| Indian Railways|
| Eastern Railway|
Andal, West Bengal 713321
| Andal, West Bengal
Howrah-Delhi main line
Andal-Sainthia branch line
Andal-Sitarampur branch line
Standard (on ground station)
Durgapur railway station, Raniganj railway station, Asansol Junction railway st, Sitarampur railway station, Barddhaman Junction railway st
Andal is a railway station on the Bardhaman-Asansol section. Andal-Sainthia branch line and Andal-Sitarampur branch line, both with numerous colliery siding, start from Andal. It is located in Bardhaman district in the Indian state of West Bengal. It serves Andal and the surrounding mining-industrial areas.
Andal railway station Wikipedia
"The entire belt between Durgapur (158 km from Howrah), and all the way up to Dhanbad and beyond is industrialized. Apart from factories, there are many coalmines, some closed now, and some with fires burning deep in the mineshafts. The mining area extends for a large area, mostly to the south of the tracks. Quite a portion of the track passes through cuttings, where the surrounding area is higher than the track level, resulting in the profusion of characteristic small masonry bridges crossing the tracks." This description is from "Gomoh loco shed and CLW trip record" by Samit Roychoudhury.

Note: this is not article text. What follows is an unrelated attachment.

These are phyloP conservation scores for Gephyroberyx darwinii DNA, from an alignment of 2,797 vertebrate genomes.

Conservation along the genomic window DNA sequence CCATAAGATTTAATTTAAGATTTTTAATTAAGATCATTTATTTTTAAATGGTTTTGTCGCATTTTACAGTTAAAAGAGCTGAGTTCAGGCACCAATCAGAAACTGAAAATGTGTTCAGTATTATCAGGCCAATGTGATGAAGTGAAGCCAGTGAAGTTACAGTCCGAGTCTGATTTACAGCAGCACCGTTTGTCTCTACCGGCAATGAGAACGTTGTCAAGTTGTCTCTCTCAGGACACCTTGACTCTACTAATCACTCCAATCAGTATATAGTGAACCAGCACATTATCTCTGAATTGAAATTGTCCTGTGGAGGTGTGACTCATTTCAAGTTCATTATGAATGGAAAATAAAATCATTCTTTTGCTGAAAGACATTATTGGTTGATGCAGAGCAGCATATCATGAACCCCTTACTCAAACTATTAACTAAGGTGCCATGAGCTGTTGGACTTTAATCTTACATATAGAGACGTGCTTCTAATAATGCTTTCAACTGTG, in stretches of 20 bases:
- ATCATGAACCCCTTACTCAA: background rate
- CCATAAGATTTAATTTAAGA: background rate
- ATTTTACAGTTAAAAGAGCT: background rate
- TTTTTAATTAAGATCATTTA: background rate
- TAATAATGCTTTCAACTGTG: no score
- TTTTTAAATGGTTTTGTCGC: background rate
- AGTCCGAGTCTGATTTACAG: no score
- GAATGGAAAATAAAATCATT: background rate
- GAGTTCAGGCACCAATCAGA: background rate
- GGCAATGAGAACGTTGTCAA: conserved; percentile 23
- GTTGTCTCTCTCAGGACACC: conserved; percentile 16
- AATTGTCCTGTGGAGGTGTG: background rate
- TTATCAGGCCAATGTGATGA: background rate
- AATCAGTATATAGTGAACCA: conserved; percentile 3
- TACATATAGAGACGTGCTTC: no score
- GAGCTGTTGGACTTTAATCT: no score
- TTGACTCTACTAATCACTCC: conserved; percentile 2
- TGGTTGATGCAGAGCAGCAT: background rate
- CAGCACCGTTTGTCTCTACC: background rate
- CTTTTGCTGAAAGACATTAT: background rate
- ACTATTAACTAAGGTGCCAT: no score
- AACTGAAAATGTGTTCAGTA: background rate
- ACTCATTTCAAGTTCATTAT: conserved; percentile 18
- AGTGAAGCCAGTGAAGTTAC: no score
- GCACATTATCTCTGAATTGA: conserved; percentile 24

The first passenger train in eastern India ran from Howrah to Hooghly on 15 August 1854. The track was extended to Raniganj by 1855.
The Waria-Asansol sector was electrified in 1960-61.
Andal has a dieslel loco shed. It houses WDS-6, WDM-2, WDM 3A and WDG-3A locomotives. The first WDM-2 manufactured by Diesel Locomotive Works is in Andal loco shed.
Andal Yard is one of the largest in Eastern Railway. Coal loaded at various colliery sidings are hauled to the yard by diesel locomotives. Coal is supplied in rakes to such thermal power plants as at Bakreshwar, Farrakka and Sagardighi. Substantial amounts of coal are dispatched to destination on Northeast Frontier Railway.
Here is an interesting description: "Andal is a railway town, consisting mostly of railway housing – in Indian terminology, the ‘railway colony’. Its commercial parts consist of a couple of dusty streets linked under the tracks by a long tunnel which, being unlit, has to be walked through by faith at night. The railway installations extend to a marshalling yard and a loco depot, all for coal traffic, since the through main line is served by the depot and the yards of Asansol a few miles west. Andal was home to wartime North American Mikados and older British 2-8-0’s plus some powerful tank engines for local passenger work."